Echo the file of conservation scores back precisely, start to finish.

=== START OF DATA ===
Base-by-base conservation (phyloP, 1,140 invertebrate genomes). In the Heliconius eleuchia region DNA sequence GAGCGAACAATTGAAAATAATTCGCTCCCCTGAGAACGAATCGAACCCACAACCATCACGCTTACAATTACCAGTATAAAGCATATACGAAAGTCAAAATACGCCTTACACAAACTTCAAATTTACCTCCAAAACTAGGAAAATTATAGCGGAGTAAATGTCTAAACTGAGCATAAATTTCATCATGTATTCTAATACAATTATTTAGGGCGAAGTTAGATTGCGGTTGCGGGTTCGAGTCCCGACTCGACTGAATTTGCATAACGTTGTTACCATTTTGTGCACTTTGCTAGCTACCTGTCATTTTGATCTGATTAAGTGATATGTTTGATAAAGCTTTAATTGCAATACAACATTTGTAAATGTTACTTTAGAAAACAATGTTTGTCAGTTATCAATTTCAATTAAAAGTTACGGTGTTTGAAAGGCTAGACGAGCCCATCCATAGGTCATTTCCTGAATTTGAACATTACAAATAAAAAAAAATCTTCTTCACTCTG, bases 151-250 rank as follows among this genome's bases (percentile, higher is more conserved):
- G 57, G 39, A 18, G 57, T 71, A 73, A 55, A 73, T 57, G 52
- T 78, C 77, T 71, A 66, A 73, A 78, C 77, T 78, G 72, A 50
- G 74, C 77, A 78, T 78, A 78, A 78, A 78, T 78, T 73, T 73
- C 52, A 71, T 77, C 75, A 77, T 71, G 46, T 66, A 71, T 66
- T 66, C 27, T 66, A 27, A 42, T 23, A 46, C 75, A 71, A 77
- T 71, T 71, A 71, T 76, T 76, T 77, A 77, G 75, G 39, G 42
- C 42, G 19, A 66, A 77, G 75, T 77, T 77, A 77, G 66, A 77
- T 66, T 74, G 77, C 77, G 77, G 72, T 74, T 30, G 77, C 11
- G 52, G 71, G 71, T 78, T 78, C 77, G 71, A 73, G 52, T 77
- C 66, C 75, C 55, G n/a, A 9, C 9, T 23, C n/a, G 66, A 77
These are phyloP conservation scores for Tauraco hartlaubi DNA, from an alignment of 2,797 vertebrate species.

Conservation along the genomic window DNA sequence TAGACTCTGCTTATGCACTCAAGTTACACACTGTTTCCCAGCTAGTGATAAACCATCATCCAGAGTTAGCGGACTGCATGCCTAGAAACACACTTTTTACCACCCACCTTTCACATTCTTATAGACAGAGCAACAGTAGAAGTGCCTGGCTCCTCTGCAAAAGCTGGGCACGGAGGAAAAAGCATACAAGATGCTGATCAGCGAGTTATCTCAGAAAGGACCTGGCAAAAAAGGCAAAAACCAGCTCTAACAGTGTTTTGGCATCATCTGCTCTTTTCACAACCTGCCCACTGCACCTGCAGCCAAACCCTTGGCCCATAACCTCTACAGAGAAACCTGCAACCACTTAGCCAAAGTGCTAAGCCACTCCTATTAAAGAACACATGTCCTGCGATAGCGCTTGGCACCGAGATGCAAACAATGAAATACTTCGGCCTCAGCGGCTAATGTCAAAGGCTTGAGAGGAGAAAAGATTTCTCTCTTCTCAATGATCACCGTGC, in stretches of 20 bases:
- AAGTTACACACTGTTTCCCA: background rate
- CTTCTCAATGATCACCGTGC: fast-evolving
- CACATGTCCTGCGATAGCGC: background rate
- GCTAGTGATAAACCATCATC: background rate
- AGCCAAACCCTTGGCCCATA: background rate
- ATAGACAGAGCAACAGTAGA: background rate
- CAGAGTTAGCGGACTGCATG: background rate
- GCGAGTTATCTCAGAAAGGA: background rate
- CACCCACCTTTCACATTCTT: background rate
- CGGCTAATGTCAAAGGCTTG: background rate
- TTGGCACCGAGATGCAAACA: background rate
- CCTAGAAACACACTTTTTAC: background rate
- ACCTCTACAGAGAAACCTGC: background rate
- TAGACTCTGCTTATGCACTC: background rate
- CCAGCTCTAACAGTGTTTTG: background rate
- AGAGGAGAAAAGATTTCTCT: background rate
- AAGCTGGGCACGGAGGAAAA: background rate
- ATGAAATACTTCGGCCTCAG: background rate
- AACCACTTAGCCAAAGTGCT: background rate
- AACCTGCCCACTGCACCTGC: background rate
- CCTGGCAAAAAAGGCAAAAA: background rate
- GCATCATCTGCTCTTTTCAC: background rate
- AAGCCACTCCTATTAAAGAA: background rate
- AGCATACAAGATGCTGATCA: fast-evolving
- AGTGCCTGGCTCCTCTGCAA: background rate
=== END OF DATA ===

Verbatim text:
Base-by-base conservation (phyloP, 1,140 invertebrate genomes). In the Heliconius eleuchia region DNA sequence GAGCGAACAATTGAAAATAATTCGCTCCCCTGAGAACGAATCGAACCCACAACCATCACGCTTACAATTACCAGTATAAAGCATATACGAAAGTCAAAATACGCCTTACACAAACTTCAAATTTACCTCCAAAACTAGGAAAATTATAGCGGAGTAAATGTCTAAACTGAGCATAAATTTCATCATGTATTCTAATACAATTATTTAGGGCGAAGTTAGATTGCGGTTGCGGGTTCGAGTCCCGACTCGACTGAATTTGCATAACGTTGTTACCATTTTGTGCACTTTGCTAGCTACCTGTCATTTTGATCTGATTAAGTGATATGTTTGATAAAGCTTTAATTGCAATACAACATTTGTAAATGTTACTTTAGAAAACAATGTTTGTCAGTTATCAATTTCAATTAAAAGTTACGGTGTTTGAAAGGCTAGACGAGCCCATCCATAGGTCATTTCCTGAATTTGAACATTACAAATAAAAAAAAATCTTCTTCACTCTG, bases 151-250 rank as follows among this genome's bases (percentile, higher is more conserved):
- G 57, G 39, A 18, G 57, T 71, A 73, A 55, A 73, T 57, G 52
- T 78, C 77, T 71, A 66, A 73, A 78, C 77, T 78, G 72, A 50
- G 74, C 77, A 78, T 78, A 78, A 78, A 78, T 78, T 73, T 73
- C 52, A 71, T 77, C 75, A 77, T 71, G 46, T 66, A 71, T 66
- T 66, C 27, T 66, A 27, A 42, T 23, A 46, C 75, A 71, A 77
- T 71, T 71, A 71, T 76, T 76, T 77, A 77, G 75, G 39, G 42
- C 42, G 19, A 66, A 77, G 75, T 77, T 77, A 77, G 66, A 77
- T 66, T 74, G 77, C 77, G 77, G 72, T 74, T 30, G 77, C 11
- G 52, G 71, G 71, T 78, T 78, C 77, G 71, A 73, G 52, T 77
- C 66, C 75, C 55, G n/a, A 9, C 9, T 23, C n/a, G 66, A 77
These are phyloP conservation scores for Tauraco hartlaubi DNA, from an alignment of 2,797 vertebrate species.

Conservation along the genomic window DNA sequence TAGACTCTGCTTATGCACTCAAGTTACACACTGTTTCCCAGCTAGTGATAAACCATCATCCAGAGTTAGCGGACTGCATGCCTAGAAACACACTTTTTACCACCCACCTTTCACATTCTTATAGACAGAGCAACAGTAGAAGTGCCTGGCTCCTCTGCAAAAGCTGGGCACGGAGGAAAAAGCATACAAGATGCTGATCAGCGAGTTATCTCAGAAAGGACCTGGCAAAAAAGGCAAAAACCAGCTCTAACAGTGTTTTGGCATCATCTGCTCTTTTCACAACCTGCCCACTGCACCTGCAGCCAAACCCTTGGCCCATAACCTCTACAGAGAAACCTGCAACCACTTAGCCAAAGTGCTAAGCCACTCCTATTAAAGAACACATGTCCTGCGATAGCGCTTGGCACCGAGATGCAAACAATGAAATACTTCGGCCTCAGCGGCTAATGTCAAAGGCTTGAGAGGAGAAAAGATTTCTCTCTTCTCAATGATCACCGTGC, in stretches of 20 bases:
- AAGTTACACACTGTTTCCCA: background rate
- CTTCTCAATGATCACCGTGC: fast-evolving
- CACATGTCCTGCGATAGCGC: background rate
- GCTAGTGATAAACCATCATC: background rate
- AGCCAAACCCTTGGCCCATA: background rate
- ATAGACAGAGCAACAGTAGA: background rate
- CAGAGTTAGCGGACTGCATG: background rate
- GCGAGTTATCTCAGAAAGGA: background rate
- CACCCACCTTTCACATTCTT: background rate
- CGGCTAATGTCAAAGGCTTG: background rate
- TTGGCACCGAGATGCAAACA: background rate
- CCTAGAAACACACTTTTTAC: background rate
- ACCTCTACAGAGAAACCTGC: background rate
- TAGACTCTGCTTATGCACTC: background rate
- CCAGCTCTAACAGTGTTTTG: background rate
- AGAGGAGAAAAGATTTCTCT: background rate
- AAGCTGGGCACGGAGGAAAA: background rate
- ATGAAATACTTCGGCCTCAG: background rate
- AACCACTTAGCCAAAGTGCT: background rate
- AACCTGCCCACTGCACCTGC: background rate
- CCTGGCAAAAAAGGCAAAAA: background rate
- GCATCATCTGCTCTTTTCAC: background rate
- AAGCCACTCCTATTAAAGAA: background rate
- AGCATACAAGATGCTGATCA: fast-evolving
- AGTGCCTGGCTCCTCTGCAA: background rate